Netscape Navigator, now owned by AOL, will no longer be supported after 1 March 2008, the company has said.
In the mid-1990s, as the commercial web began to take off, the browser was used by more than 90% of people online. Its market share has since slipped to just 0.6% as other browsers such as Microsoft’s Internet Explorer (IE) and Firefox have eroded its user base.
The company recommends that users upgrade their browser to either Firefox or Flock, which are both built on the same underlying technologies as Navigator.
Netscape was created by Marc Andreessen who as a student had co-authored Mosaic, the first popular web browser. His company Netscape Communications Corporation released the first version in 1994.
During its halcyon days it really felt like the internet and Netscape were really the same thing. Of course, other companies capitalised on Netscape’s success, notably Microsoft, which began to bundle IE with its Windows operating systems. Although this led to legal wrangles over anti-competitive behaviour, IE now dominates the browser landscape with an 80% market share.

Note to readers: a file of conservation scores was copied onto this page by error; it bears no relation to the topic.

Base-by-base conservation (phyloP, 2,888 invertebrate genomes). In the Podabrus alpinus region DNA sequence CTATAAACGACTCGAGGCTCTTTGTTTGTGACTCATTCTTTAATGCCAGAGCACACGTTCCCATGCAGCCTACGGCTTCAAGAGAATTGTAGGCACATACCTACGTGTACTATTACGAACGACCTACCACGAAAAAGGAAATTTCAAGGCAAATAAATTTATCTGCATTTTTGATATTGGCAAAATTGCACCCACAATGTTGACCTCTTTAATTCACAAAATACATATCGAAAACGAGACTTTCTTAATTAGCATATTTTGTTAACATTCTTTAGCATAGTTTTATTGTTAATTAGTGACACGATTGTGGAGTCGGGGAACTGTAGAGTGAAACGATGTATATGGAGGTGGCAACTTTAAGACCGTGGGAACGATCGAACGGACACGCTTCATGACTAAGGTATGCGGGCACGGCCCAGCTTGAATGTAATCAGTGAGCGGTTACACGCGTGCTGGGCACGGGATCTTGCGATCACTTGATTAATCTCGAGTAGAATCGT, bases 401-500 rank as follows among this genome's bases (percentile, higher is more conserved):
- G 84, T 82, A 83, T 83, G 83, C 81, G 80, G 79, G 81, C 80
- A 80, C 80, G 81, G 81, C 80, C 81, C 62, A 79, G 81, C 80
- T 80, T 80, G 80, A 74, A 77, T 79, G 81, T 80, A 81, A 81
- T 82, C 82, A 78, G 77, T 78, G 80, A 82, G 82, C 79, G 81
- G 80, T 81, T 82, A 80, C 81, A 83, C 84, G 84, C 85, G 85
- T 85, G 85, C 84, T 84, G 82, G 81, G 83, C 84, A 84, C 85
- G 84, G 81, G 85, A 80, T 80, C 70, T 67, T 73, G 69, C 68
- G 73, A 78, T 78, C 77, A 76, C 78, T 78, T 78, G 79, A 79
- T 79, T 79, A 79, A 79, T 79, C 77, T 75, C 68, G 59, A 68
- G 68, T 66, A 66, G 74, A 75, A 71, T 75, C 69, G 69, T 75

For the past week Netscape users have been shown a message alerting them to the end of support for the browser. “Given AOL’s current business focus, support for Netscape browsers will be discontinued as of March 1st, 2008,” the message reads. It then suggests users upgrade to either Flock or Firefox. Firefox is the main competitor to IE, particularly in Europe where it has a 28% market share, according to some statistics. The open source browser’s development is coordinated by the Mozilla foundation, set up by Netscape staff made redundant in 2003. It has had more than 500 million downloads worldwide.